A small study has shed new light on an apparent driver of harmful chronic inflammation among people receiving HIV treatment: the production of new copies of viral RNA from otherwise resting cells infected with the virus.

The study, which was led by researchers at Boston Medical Center and published in the Journal of Infectious Diseases, found that the amount of HIV encoded into the genome of such cells was not associated with inflammation.

Researchers believe that the chronic inflammation that HIV fuels—and that persists even when the virus is well treated by antiretrovirals (ARVs)—is behind the increased rates of various health problems associated with aging in the HIV population, including cardiovascular disease, cognitive decline and various cancers.

When HIV’s genetic material is encoded into the DNA of long-lived, resting cells, it remains under the radar of ARVs because such medications work only on cells that are actively churning out new copies of the virus. Collectively, these cells make up what is known as the viral reservoir, the existence of which makes curing the virus so extremely difficult.

The authors of the new study enrolled 57 people with well-treated HIV who were in two age cohorts: younger than 35 and 50 and older. They analyzed markers of inflammation in their plasma, the levels of HIV encoded into the genomes of their reservoir cells, and the capacity for their reservoir cells to produce new copies of viral RNA.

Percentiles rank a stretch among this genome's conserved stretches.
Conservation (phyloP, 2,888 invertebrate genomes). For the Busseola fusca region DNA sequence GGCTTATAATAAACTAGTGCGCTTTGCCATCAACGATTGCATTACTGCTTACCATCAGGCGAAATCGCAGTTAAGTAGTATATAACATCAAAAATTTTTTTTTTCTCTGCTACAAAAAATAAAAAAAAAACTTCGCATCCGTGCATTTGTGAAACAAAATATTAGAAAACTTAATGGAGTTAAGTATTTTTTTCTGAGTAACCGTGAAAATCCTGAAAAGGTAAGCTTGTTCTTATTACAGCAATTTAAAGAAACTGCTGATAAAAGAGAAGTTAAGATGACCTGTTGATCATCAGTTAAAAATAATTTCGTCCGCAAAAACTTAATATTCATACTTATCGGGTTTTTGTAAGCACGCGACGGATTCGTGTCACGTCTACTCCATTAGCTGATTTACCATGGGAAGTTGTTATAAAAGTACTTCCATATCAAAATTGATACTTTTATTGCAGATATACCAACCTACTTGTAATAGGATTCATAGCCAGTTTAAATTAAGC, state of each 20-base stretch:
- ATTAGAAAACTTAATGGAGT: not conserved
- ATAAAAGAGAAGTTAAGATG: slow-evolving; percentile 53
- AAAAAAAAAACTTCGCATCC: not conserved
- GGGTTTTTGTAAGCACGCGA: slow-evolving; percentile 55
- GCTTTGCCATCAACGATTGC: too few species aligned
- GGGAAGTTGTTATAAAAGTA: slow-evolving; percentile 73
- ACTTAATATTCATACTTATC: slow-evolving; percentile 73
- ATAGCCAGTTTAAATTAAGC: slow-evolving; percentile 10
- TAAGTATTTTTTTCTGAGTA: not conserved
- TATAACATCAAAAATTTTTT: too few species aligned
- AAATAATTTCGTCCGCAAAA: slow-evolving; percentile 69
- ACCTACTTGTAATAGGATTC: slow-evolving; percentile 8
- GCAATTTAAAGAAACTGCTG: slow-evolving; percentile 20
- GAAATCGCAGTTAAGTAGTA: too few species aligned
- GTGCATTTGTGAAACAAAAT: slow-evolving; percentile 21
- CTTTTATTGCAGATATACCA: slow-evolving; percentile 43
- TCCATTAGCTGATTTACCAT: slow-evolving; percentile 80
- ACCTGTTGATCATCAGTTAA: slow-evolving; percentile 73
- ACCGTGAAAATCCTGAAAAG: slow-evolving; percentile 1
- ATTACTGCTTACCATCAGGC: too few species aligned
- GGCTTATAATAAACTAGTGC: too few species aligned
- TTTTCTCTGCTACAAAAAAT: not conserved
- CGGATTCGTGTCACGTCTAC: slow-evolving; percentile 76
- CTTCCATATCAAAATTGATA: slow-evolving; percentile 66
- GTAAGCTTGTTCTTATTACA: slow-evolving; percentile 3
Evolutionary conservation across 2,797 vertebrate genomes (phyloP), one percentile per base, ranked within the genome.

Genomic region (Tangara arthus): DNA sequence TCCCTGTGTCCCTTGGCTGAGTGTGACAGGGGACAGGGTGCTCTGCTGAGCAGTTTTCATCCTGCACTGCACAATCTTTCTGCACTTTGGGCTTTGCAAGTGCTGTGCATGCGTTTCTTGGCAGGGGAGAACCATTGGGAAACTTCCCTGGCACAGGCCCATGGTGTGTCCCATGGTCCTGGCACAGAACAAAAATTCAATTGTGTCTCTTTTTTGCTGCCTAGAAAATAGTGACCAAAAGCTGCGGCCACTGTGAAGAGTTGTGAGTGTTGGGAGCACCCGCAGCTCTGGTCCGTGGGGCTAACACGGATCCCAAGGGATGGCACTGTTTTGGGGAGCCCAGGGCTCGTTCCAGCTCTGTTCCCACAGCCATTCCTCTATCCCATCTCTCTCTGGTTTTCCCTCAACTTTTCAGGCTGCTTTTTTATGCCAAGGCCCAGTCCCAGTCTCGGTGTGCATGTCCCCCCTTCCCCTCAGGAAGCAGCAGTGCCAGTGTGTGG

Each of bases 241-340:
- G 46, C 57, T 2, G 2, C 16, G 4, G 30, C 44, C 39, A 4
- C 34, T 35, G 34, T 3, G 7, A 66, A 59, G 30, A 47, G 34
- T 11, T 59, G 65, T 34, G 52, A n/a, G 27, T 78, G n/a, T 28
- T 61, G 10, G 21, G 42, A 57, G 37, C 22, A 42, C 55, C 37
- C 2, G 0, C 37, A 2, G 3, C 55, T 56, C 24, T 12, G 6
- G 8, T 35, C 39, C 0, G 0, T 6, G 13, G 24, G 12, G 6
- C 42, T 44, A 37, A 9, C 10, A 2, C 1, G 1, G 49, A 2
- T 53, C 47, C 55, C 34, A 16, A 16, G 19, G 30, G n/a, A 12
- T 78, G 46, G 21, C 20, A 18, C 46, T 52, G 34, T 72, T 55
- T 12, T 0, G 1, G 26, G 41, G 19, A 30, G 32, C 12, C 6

Compared with the younger individuals, the older ones had higher levels of inflammation and a trend toward more virus harbored in their reservoir cells.

Inflammation was associated with the production of HIV RNA in reservoir cells but not with the transcription of the viral genome into the DNA of such cells in the first place.

“Our findings suggest that novel treatments are needed to target the inflammation persistent in people living with HIV,” said Manish Sagar, MD, an infectious diseases physician and researcher at Boston Medical Center and the study’s corresponding author. “Current antiretroviral drugs prevent new infection, but they do not prevent HIV RNA production, which our results point [to] as a potential key factor driving inflammation in people living with HIV.”  

To read a press release about the study, click here.

To read the study abstract, click here.